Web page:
Investigating the origins of glioblastoma
Dr. Guerrero Cazares and his team in the Neurogenesis and Brain Tumors Laboratory are exploring the role of the neurogenic niche in the malignancy of glioblastoma and developing new ways to use human tissue to study cancer cell invasion. Focus areas include examining brain tumor initiating cells (BTICs), which are considered the cells of origin and recurrence in glioblastomas, and the migration of neural progenitor cells.
Examining mechanisms of cell migration
Dr. Guerrero Cazares' Neurogenesis and Brain Tumors Laboratory at Mayo Clinic is investigating the migration of neural progenitor cells and the interaction of glioblastoma with the neurogenic niche.
Brain tumor initiating cells (BTICs)
BTICs are a key element of research in the Neurogenesis and Brain Tumors Lab. BTICs are considered the cells of origin and recurrence of glioblastomas. They present many features similar to noncancerous stem cells, such as their ability to grow as spheres and give rise to multiple cell lineages (shown above). However, they also possess the ability to initiate tumor formation.
In vivo models of tumor progression
The Neurogenesis and Brain Tumors Laboratory develops in vitro, in vivo and ex vivo models to understand the interaction of the human neurogenic niche and brain tumors.
Research that saves lives
Dr. Guerrero Cazares' lab works with other Mayo Clinic researchers and collaborators worldwide to advance the understanding of neurogenesis and gliomas to combat this devastating disease.
The Mayo Clinic Neurogenesis and Brain Tumors Laboratory, under the direction of Hugo Guerrero Cazares, M.D., Ph.D., focuses on understanding the interaction of the human neurogenic niche and brain tumors. Specifically, Dr. Guerrero Cazares' research team conducts in vitro, in vivo and ex vivo studies on glioblastoma multiforme — the most common, aggressive and proliferative primary brain tumor in adults — and on the migration of neural progenitor cells in people.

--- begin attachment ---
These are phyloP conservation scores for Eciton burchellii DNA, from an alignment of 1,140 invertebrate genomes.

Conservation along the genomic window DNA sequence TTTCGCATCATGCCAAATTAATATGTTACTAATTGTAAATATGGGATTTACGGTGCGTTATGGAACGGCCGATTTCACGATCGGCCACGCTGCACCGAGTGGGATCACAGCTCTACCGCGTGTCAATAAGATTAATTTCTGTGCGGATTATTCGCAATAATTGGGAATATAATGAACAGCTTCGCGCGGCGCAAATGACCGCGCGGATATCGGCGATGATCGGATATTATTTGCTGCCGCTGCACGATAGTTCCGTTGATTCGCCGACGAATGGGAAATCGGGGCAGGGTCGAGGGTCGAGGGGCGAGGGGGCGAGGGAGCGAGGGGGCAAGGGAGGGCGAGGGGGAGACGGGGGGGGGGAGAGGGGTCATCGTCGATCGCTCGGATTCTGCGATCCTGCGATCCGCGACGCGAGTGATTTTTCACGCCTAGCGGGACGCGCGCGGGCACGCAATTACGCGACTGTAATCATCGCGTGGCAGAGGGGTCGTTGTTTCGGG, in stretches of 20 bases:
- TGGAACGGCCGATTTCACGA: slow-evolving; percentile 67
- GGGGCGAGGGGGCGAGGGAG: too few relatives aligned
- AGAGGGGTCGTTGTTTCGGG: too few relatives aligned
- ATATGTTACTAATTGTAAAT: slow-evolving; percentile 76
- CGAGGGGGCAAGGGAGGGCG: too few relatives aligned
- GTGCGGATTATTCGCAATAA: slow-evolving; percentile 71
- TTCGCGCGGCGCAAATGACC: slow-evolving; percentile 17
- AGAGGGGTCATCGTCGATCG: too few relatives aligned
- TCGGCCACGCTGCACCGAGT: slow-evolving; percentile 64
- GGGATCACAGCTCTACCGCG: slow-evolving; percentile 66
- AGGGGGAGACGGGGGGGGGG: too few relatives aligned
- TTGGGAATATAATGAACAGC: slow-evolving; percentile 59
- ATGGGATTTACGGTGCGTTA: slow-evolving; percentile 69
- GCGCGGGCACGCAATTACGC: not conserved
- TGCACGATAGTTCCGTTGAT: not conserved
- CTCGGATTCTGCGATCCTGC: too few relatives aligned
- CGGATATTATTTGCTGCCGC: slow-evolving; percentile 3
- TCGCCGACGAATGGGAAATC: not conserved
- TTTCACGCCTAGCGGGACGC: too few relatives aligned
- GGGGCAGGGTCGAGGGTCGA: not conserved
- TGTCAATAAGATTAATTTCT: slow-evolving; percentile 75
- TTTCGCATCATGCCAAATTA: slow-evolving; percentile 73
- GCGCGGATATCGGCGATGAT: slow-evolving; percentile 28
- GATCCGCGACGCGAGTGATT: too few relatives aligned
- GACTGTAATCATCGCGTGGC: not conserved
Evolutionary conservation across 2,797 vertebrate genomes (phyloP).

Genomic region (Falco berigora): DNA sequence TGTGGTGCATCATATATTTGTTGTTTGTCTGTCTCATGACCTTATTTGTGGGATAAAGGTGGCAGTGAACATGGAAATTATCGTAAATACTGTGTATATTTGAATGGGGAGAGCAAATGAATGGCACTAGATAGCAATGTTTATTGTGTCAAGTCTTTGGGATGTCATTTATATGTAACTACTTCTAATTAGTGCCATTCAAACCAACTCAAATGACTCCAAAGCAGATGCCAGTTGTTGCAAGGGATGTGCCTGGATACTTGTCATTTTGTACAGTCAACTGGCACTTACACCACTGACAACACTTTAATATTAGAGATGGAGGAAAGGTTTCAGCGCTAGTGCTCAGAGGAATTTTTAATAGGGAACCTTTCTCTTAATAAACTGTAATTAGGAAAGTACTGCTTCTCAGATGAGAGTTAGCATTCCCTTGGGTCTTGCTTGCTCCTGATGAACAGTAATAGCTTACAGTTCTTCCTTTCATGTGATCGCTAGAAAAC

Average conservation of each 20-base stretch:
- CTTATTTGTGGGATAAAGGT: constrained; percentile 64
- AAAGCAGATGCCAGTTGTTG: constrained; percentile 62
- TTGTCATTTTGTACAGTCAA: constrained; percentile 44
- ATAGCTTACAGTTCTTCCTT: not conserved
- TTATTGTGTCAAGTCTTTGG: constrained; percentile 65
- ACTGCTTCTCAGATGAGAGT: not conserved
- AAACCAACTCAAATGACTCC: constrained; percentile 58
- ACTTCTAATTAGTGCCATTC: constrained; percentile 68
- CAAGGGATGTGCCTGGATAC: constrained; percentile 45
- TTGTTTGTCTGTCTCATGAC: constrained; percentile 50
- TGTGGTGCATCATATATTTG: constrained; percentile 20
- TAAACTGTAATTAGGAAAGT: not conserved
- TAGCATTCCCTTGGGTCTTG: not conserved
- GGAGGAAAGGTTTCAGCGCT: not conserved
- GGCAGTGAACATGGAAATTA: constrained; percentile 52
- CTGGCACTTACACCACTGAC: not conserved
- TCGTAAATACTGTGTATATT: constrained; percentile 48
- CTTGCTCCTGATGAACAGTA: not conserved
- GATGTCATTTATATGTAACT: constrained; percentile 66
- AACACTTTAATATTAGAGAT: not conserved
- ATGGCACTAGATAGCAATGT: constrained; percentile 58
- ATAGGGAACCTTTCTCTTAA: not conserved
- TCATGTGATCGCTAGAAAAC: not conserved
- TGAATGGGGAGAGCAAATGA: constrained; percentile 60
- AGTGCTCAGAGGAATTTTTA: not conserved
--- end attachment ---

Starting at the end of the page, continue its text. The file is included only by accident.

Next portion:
Areas of interest
Specific areas of interest in the Neurogenesis and Brain Tumors Laboratory include:
- Understanding the role of cerebrospinal fluid on the invasiveness of brain tumor cells
- Studying the potential malignant transformation of human neural progenitor cells in proximity with brain tumors
- Studying the invasion of healthy brain by tumor cells ex vivo
Neurogenesis and Brain Tumors Laboratory
Dr. Guerrero Cazares' lab is affiliated with several Mayo Clinic research areas and programs:
About Dr. Guerrero Cazares
Hugo Guerrero Cazares, M.D., Ph.D., is an associate professor of neurosurgery at Mayo Clinic College of Medicine and Science in Jacksonville, Florida. Dr. Guerrero Cazares' research is focused on the study of brain tumor cell migration and the interaction of brain tumor cells with neural progenitor cells.
Dr. Guerrero Cazares obtained his medical and doctoral degrees from the University of Guadalajara in Mexico. He then continued his training as a fellow in the department of neurosurgery at Johns Hopkins University in Baltimore.